Colorado Springs Chess News

The Knights Are Better Here!


Clue To The Mystery Of Chess

Posted by Paul Anderson on May 23, 2012 at 4:40 AM

Game Of The Week


Since I have finished my discussion of tactics, featuring the DROP method (, I figured that I would introduce my system on the strategy side of the game.  To make chess a little easier for me to understand, I split the moves into two different kinds:  Tactical Moves and Strategic Moves.

The tactician must know what to do whenever something needs doing; the strategist must know what to do when nothing needs doing.  -  Savielly Tartakower

Dividing the game into two kinds of moves isn't new, but splitting tactics into four categories and strategy into three categories is my twist on this old idea.  I used the acronym DROP to make it easy to remember the four kinds of tactics.  So, what acronym did I come up with for the three elements of chess strategy?  MMM.

Kind of sounds like someone is thinking.  MMM.  Or maybe someone just ate a cupcake.  Ok, I didn't really come up with an acronym.  I just call it the 3 Ms Of Chess.  The three kinds of strategy are pretty straight forward and easy to guess since they all start with an M and relate to chess. 

To illustrate how the 3 Ms Of Chess and the DROP Method can describe any type of chess move, I will annotate every move in a short chess game I recently played.  The 3 Ms Of Chess are Mate, Material, and Mobility.  Since good moves often accomplish all three types of strategic plans, I will only annotate with the higher priority plan. 

Mate is a higher priority plan than Material, and Material is a higher priority plan than Mobility.  Of course, I will have to make my best guess at my opponents plans.

I was White, and Koji Del Conte played Black.  Koji is a newcomer to the Colorado Springs Chess Club, but he has been attending long enough to see a lot of my silliness.  This time I got to play the Bishing Pole, which I learned from LM Brian Wall.


1. d4 {Mobility} gains space for the bishop and occupies the center

1...d5 {Mobility} similar idea

2. c4 {Removal} second move is a pawn sacrifice!  tactics can happen early and is designed to remove black's pawn from the center.

2...e6 {Material} protects the pawn under attack

3. Nf3 {Mobility} activates a piece

3...Nf6 {Mobility} similar idea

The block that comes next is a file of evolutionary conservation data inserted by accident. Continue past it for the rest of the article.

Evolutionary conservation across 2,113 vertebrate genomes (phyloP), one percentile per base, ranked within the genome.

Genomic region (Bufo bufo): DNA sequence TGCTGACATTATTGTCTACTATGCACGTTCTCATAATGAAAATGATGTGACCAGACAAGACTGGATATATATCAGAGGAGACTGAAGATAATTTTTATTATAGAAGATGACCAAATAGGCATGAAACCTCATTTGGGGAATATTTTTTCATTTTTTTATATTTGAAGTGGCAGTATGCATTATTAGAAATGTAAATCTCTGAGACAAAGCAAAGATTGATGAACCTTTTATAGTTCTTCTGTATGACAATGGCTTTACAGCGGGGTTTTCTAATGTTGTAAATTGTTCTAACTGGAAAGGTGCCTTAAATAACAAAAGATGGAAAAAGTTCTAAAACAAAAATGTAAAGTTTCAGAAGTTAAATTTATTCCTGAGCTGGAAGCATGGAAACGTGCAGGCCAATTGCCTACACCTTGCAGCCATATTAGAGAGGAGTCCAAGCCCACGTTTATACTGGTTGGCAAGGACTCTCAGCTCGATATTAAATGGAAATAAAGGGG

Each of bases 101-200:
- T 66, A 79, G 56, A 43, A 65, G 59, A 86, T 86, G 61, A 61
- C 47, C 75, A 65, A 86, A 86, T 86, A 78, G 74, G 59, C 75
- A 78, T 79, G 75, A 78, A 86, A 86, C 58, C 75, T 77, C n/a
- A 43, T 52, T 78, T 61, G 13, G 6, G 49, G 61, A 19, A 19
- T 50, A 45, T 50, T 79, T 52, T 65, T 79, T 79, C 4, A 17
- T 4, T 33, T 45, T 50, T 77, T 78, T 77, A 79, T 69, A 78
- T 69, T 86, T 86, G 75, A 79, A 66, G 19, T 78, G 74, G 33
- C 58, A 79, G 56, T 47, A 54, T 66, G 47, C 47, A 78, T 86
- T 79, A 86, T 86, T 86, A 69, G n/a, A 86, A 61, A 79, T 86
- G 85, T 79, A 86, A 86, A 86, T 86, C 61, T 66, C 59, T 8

4. Nc3 {Mobility} similar idea

4...Be7 {Mobility} similar idea

5. Bg5 {Mobility} not a pin as the piece behind is of equal value

5...O-O {Mate} gets the king out of the center but unfortunately falls into my mating fantasy too

6. Qc2 {Mobility} allows queenside castle and dreams about mates on h7 but too early to be a reality

6...h6 {Material} attacks a higher value piece

7. h4 {Mate} The Bishing Pole!  Now the Queen and Rook rendezvous looks like a possibility

7...Nbd7 {Mobility} perhaps I need more defenders before I take a piece

8. O-O-O {Mate} gets my king out of the center; one more element for a perfect Bishing Pole

8...hxg5 {Material} I have decided that a capture is not a tactic but a strategy (I will win with overwhelming force)

9. hxg5 {Removal} removing the knight guard of h7

9...Ne4 {Material} saving the knight (I will win with overwhelming force)

10. Nxe4 {Overload} I have two attackers to one defender

10...dxe4 {Material} can't lose the knight for nothing

11. Qxe4 {Mate}  I can see clearly now to h7

11...Bxg5+ {Material} win a pawn with check; no wonder the king is supposed to be on b1; I never get every element into the Bishing Pole

12. e3 {Mate} have to save the king

12...g6 {Mate} have to guard h7 another way now the knight is gone

13. Qg4 {Overload} the mate is blocked; I can threaten the bishop and get closer to the open h file

13...Nf6?? {Mystery} Brian Wall calls this a RSM (Reserve Section Mystery)



14. Qxg5 {Material} Free bishop and more due to mating threats


14...Nh5 {Mate} 1-0


I told Alex Freeman my 3 Ms Of Chess, and he loved it.  However, he is such an honest chess player that he came up with a 4th M:  Mystery.  I have heard Brian Wall describe other players' moves as mysteries, but Alex is the first chess player to admit, during the post mortem, that his own move was a mystery.  However, Alex may just be the Sherlock Holmes of chess.  He solved the secret to winning at chess:  It's not Clue; avoid the mysteries!


Clue To The Mystery Of Chess


[Event "May Quad"]

[Site ""]

[Date "2012.05.08"]

[Round "2.3"]

[White "Anderson, Paul"]

[Black "Del Conte, Koji"]

[Result "1-0"]

[ECO "D53"]

[Annotator "Anderson,Paul"]

[PlyCount "28"]

[EventDate "2012.05.08"]

[TimeControl "1800"]


1. d4 {Mobility} d5 {Mobility} 2. c4 {Removal} e6

{Material} 3. Nf3 {Mobility} Nf6 {Mobility} 4. Nc3 {Mobility} Be7 {Mobility} 5.

Bg5 {Mobility} O-O {Mate} 6. Qc2 {Mobility} h6 {Material} 7. h4 {Mate} Nbd7 {

Mobility} 8. O-O-O {Mate} hxg5 {Material} 9. hxg5 {Removal} Ne4 {Material} 10.

Nxe4 {Overload} dxe4 {Material} 11. Qxe4 {Mate} Bxg5+ {Material} 12. e3 {Mate}

g6 {Mate} 13. Qg4 {Overload} Nf6 {Mystery} 14. Qxg5 {Material} Nh5 {Mate} 1-0


This Week In Chess


On May 22nd, the Colorado Springs Chess Club held a Thematic event.  The participants played a double-Swiss tournament (3SS, G10) with every game starting from the King's Gambit Opening (1. e4 e5 2. f4).  I was hammered by Josh Divine on the white side, but survived the rest to claim the top spot.  Here are the results:


Score, Player 


5.0 Paul Anderson

4.0 Josh Divine

4.0 Alex Torres

4.0 Peter Grigg

3.5 Mark McGough

3.0 Mike Madsen

3.0 Marc Coen

3.0 Koji Del Conte

2.5 Devin Morgan

2.0 Dean Brown

1.5 Katrina Eidolon

0.0 Wesley Smith

Categories: 2012

Post a Comment


Oops, you forgot something.


The words you entered did not match the given text. Please try again.

You must be a member to comment on this page. Sign In or Register